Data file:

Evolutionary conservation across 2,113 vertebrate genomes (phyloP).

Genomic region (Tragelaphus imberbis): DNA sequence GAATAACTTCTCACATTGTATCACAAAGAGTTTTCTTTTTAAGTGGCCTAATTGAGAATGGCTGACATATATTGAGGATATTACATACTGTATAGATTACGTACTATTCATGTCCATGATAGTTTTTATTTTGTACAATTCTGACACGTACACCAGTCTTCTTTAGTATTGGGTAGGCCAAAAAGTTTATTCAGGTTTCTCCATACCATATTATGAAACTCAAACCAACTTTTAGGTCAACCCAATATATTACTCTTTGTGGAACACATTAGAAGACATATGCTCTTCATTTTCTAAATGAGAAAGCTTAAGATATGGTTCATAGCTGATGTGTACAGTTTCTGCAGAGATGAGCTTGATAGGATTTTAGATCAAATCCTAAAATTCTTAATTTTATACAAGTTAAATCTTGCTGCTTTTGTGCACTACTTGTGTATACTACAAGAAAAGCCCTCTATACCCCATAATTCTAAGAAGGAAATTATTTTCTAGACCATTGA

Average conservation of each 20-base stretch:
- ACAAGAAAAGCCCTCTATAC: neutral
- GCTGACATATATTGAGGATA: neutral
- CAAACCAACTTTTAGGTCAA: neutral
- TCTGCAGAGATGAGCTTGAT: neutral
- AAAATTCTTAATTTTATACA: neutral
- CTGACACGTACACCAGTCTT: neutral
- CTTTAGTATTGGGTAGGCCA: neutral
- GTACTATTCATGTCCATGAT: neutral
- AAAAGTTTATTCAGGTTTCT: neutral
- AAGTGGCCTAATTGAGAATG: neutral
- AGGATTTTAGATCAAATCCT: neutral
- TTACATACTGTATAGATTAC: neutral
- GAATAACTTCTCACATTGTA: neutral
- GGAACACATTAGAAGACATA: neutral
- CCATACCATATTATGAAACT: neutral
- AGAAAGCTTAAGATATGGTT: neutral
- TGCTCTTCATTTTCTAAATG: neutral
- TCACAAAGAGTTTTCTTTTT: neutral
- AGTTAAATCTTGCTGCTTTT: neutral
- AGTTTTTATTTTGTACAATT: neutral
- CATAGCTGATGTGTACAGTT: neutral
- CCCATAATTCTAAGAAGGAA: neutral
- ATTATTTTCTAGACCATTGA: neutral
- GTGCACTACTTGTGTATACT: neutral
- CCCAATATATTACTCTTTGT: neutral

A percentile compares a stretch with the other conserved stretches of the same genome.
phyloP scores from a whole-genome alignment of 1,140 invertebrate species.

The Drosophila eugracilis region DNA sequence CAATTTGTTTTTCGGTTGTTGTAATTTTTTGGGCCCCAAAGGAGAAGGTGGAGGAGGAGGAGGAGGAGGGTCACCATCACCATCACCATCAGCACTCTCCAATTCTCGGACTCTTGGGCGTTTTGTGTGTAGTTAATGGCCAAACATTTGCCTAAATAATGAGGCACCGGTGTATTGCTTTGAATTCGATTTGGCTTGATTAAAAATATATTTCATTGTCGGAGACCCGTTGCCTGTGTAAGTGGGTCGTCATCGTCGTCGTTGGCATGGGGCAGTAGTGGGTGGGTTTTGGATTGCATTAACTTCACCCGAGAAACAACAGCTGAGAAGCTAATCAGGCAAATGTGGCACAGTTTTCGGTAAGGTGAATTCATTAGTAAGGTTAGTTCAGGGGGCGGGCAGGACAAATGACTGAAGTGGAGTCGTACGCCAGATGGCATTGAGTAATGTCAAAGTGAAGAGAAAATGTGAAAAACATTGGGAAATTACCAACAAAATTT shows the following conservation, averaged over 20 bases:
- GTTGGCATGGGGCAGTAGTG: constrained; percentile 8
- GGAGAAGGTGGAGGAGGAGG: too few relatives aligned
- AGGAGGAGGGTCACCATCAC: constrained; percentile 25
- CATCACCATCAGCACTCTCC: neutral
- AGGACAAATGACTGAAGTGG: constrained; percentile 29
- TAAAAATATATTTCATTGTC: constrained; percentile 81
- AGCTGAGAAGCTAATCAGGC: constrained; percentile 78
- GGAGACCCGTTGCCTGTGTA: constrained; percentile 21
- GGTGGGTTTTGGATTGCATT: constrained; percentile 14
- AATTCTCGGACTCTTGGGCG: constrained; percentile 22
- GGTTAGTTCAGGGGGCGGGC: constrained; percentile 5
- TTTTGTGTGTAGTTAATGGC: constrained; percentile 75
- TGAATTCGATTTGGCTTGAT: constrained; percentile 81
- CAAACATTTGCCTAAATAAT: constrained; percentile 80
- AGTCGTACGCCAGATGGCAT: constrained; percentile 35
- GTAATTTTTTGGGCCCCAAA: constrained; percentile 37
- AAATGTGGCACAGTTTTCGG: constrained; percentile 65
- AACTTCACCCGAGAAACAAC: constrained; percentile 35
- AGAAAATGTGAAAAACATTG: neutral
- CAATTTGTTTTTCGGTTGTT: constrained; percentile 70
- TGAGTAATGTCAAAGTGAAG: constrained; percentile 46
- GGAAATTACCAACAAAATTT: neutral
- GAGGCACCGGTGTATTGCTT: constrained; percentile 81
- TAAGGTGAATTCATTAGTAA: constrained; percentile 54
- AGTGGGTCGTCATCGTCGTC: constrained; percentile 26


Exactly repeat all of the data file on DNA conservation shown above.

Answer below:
Evolutionary conservation across 2,113 vertebrate genomes (phyloP).

Genomic region (Tragelaphus imberbis): DNA sequence GAATAACTTCTCACATTGTATCACAAAGAGTTTTCTTTTTAAGTGGCCTAATTGAGAATGGCTGACATATATTGAGGATATTACATACTGTATAGATTACGTACTATTCATGTCCATGATAGTTTTTATTTTGTACAATTCTGACACGTACACCAGTCTTCTTTAGTATTGGGTAGGCCAAAAAGTTTATTCAGGTTTCTCCATACCATATTATGAAACTCAAACCAACTTTTAGGTCAACCCAATATATTACTCTTTGTGGAACACATTAGAAGACATATGCTCTTCATTTTCTAAATGAGAAAGCTTAAGATATGGTTCATAGCTGATGTGTACAGTTTCTGCAGAGATGAGCTTGATAGGATTTTAGATCAAATCCTAAAATTCTTAATTTTATACAAGTTAAATCTTGCTGCTTTTGTGCACTACTTGTGTATACTACAAGAAAAGCCCTCTATACCCCATAATTCTAAGAAGGAAATTATTTTCTAGACCATTGA

Average conservation of each 20-base stretch:
- ACAAGAAAAGCCCTCTATAC: neutral
- GCTGACATATATTGAGGATA: neutral
- CAAACCAACTTTTAGGTCAA: neutral
- TCTGCAGAGATGAGCTTGAT: neutral
- AAAATTCTTAATTTTATACA: neutral
- CTGACACGTACACCAGTCTT: neutral
- CTTTAGTATTGGGTAGGCCA: neutral
- GTACTATTCATGTCCATGAT: neutral
- AAAAGTTTATTCAGGTTTCT: neutral
- AAGTGGCCTAATTGAGAATG: neutral
- AGGATTTTAGATCAAATCCT: neutral
- TTACATACTGTATAGATTAC: neutral
- GAATAACTTCTCACATTGTA: neutral
- GGAACACATTAGAAGACATA: neutral
- CCATACCATATTATGAAACT: neutral
- AGAAAGCTTAAGATATGGTT: neutral
- TGCTCTTCATTTTCTAAATG: neutral
- TCACAAAGAGTTTTCTTTTT: neutral
- AGTTAAATCTTGCTGCTTTT: neutral
- AGTTTTTATTTTGTACAATT: neutral
- CATAGCTGATGTGTACAGTT: neutral
- CCCATAATTCTAAGAAGGAA: neutral
- ATTATTTTCTAGACCATTGA: neutral
- GTGCACTACTTGTGTATACT: neutral
- CCCAATATATTACTCTTTGT: neutral

A percentile compares a stretch with the other conserved stretches of the same genome.
phyloP scores from a whole-genome alignment of 1,140 invertebrate species.

The Drosophila eugracilis region DNA sequence CAATTTGTTTTTCGGTTGTTGTAATTTTTTGGGCCCCAAAGGAGAAGGTGGAGGAGGAGGAGGAGGAGGGTCACCATCACCATCACCATCAGCACTCTCCAATTCTCGGACTCTTGGGCGTTTTGTGTGTAGTTAATGGCCAAACATTTGCCTAAATAATGAGGCACCGGTGTATTGCTTTGAATTCGATTTGGCTTGATTAAAAATATATTTCATTGTCGGAGACCCGTTGCCTGTGTAAGTGGGTCGTCATCGTCGTCGTTGGCATGGGGCAGTAGTGGGTGGGTTTTGGATTGCATTAACTTCACCCGAGAAACAACAGCTGAGAAGCTAATCAGGCAAATGTGGCACAGTTTTCGGTAAGGTGAATTCATTAGTAAGGTTAGTTCAGGGGGCGGGCAGGACAAATGACTGAAGTGGAGTCGTACGCCAGATGGCATTGAGTAATGTCAAAGTGAAGAGAAAATGTGAAAAACATTGGGAAATTACCAACAAAATTT shows the following conservation, averaged over 20 bases:
- GTTGGCATGGGGCAGTAGTG: constrained; percentile 8
- GGAGAAGGTGGAGGAGGAGG: too few relatives aligned
- AGGAGGAGGGTCACCATCAC: constrained; percentile 25
- CATCACCATCAGCACTCTCC: neutral
- AGGACAAATGACTGAAGTGG: constrained; percentile 29
- TAAAAATATATTTCATTGTC: constrained; percentile 81
- AGCTGAGAAGCTAATCAGGC: constrained; percentile 78
- GGAGACCCGTTGCCTGTGTA: constrained; percentile 21
- GGTGGGTTTTGGATTGCATT: constrained; percentile 14
- AATTCTCGGACTCTTGGGCG: constrained; percentile 22
- GGTTAGTTCAGGGGGCGGGC: constrained; percentile 5
- TTTTGTGTGTAGTTAATGGC: constrained; percentile 75
- TGAATTCGATTTGGCTTGAT: constrained; percentile 81
- CAAACATTTGCCTAAATAAT: constrained; percentile 80
- AGTCGTACGCCAGATGGCAT: constrained; percentile 35
- GTAATTTTTTGGGCCCCAAA: constrained; percentile 37
- AAATGTGGCACAGTTTTCGG: constrained; percentile 65
- AACTTCACCCGAGAAACAAC: constrained; percentile 35
- AGAAAATGTGAAAAACATTG: neutral
- CAATTTGTTTTTCGGTTGTT: constrained; percentile 70
- TGAGTAATGTCAAAGTGAAG: constrained; percentile 46
- GGAAATTACCAACAAAATTT: neutral
- GAGGCACCGGTGTATTGCTT: constrained; percentile 81
- TAAGGTGAATTCATTAGTAA: constrained; percentile 54
- AGTGGGTCGTCATCGTCGTC: constrained; percentile 26